Investigations of the mechanism of retention of electrochemically modulated liquid chromatography
Electrochemically modulated liquid chromatography is a technique which uses a column that is configured as a three-electrode electrochemical cell. The packing is a conductive material, serving both as a stationary phase and as a working electrode. Chromatographic retention is manipulated through changes in the potential applied to the stationary phase (Eapp) which alters interfacial properties such as surface charge and double layer structure. The stationary phase can thus be viewed as a compositionally tunable packing, with retention properties that can be adjusted to enhance separation efficiency. EMLC separations have been carried out to a wide variety of analyte mixtures, including aromatic sulfonates, monosubstituted benzenes and corticosteroids. EMLC can also be used as a tool for investigating electrosorption processes. The main goal of this dissertation is advance insights into the retention mechanism for EMLC.
Previous works with charged analytes demonstrated the impact of ionic solute-stationary phase interactions in EMLC retention. The potential-dependent retention of neutral solutes implies a mechanism beyond electrostatics. Simple, neutral aromatic solutes are employed as test solutes to examine this fundamental issue. Benzene and a series of alkylbenzenes, and di- and tri- methylbenzenes are chosen in particular to probe EMLC-based retention with respect to solute structure and properties. Retention is monitored at porous graphitic carbon (PGC) stationary phase as a function of Eapp. The results are then interpreted based on the changes on the strength of solute-stationary phase interactions, including electron donor-acceptor, solvophobic interactions, and competitive adsorption from supporting electrolyte ions.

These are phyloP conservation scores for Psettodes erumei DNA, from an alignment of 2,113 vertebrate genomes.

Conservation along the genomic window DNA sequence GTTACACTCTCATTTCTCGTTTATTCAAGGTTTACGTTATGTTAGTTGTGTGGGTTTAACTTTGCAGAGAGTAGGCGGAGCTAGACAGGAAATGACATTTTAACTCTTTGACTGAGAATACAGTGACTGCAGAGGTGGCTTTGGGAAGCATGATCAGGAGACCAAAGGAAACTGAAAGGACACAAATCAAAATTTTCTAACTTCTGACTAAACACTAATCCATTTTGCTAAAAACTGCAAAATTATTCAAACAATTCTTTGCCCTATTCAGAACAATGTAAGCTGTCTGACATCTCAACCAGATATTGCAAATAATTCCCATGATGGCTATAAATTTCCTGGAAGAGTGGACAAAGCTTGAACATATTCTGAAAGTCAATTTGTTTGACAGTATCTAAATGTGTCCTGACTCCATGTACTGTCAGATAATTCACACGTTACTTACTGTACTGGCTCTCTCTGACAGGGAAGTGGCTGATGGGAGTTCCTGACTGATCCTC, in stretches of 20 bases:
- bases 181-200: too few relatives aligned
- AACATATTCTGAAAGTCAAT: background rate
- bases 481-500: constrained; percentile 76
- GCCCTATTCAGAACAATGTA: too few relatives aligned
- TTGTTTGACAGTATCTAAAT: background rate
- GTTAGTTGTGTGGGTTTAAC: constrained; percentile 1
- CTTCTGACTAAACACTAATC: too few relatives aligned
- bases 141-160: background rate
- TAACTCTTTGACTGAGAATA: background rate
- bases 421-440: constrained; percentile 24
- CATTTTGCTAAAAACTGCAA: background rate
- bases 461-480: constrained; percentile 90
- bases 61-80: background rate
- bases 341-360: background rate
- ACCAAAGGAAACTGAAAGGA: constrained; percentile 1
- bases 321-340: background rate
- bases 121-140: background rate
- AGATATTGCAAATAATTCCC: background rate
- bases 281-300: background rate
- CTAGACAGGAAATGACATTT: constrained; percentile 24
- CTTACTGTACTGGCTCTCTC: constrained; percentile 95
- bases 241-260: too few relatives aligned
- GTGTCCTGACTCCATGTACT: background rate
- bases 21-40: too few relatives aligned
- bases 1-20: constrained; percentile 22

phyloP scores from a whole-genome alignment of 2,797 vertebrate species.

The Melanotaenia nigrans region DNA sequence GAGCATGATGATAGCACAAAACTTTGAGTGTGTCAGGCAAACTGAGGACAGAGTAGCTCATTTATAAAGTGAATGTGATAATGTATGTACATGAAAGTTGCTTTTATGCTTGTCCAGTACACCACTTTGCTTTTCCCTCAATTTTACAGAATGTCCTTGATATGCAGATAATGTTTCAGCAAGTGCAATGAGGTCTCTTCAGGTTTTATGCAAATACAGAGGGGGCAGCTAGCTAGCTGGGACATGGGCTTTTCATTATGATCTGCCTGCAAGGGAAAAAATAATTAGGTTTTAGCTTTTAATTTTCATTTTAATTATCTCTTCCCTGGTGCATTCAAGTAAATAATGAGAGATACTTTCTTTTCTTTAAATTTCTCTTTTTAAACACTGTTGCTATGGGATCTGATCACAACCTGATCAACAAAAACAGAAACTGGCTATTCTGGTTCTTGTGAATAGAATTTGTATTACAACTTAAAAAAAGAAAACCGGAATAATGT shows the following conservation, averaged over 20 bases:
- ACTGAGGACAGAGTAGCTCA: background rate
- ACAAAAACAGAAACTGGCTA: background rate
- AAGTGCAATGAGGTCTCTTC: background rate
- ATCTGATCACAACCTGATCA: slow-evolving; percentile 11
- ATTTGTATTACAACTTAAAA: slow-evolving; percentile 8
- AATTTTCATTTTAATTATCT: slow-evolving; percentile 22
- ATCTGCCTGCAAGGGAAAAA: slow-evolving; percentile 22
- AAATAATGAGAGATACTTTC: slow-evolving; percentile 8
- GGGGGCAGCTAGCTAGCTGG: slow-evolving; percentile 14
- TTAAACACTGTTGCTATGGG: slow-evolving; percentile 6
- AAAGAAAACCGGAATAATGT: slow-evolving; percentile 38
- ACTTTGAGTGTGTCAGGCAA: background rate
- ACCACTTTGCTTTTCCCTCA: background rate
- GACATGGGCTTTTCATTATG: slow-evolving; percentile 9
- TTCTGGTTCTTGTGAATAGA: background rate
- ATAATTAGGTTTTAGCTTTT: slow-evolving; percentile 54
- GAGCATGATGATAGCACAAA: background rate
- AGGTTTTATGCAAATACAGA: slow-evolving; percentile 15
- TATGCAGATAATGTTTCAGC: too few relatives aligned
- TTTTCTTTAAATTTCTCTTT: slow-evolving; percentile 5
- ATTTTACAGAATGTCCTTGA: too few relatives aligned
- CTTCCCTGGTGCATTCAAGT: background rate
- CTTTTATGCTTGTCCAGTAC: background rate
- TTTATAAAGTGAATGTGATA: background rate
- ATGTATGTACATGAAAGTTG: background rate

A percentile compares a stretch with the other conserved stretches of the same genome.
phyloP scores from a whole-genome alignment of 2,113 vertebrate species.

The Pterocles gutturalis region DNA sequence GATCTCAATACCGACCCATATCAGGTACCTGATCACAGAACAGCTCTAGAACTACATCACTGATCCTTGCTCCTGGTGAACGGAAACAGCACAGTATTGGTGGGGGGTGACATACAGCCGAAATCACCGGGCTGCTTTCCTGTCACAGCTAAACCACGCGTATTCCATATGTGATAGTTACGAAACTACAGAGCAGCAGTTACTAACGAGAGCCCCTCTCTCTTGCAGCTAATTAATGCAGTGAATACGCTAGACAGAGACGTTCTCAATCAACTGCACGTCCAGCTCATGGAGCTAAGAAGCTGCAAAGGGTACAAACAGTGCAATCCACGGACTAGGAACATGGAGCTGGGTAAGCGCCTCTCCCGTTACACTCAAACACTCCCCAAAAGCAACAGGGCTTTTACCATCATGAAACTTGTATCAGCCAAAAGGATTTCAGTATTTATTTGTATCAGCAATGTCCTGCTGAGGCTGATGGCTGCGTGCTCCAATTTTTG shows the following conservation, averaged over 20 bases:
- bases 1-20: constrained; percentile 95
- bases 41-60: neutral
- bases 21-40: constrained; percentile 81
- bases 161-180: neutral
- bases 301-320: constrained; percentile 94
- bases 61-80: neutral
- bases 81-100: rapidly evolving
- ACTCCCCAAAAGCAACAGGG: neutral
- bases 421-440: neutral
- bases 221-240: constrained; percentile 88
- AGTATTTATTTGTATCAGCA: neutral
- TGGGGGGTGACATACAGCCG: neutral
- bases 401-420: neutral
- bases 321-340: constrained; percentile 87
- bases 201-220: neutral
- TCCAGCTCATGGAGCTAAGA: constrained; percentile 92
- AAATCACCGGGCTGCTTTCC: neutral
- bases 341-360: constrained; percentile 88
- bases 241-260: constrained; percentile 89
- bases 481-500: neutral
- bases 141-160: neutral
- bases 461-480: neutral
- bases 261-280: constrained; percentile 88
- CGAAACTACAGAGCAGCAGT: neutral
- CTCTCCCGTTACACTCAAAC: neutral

In addition, various factors that influence EMLC retention of alkylbenzenes and methylbenzenes are investigated. Retention data for chromatographic runs carried out at various mobile phase composition-Eapp and supporting electrolyte-Eapp combinations are analyzed to understand the roles of the mobile phase and supporting electrolyte in EMLC. Temperature-controlled EMLC is used to study the thermodynamic aspect of electrosorption of these solutes on PGC.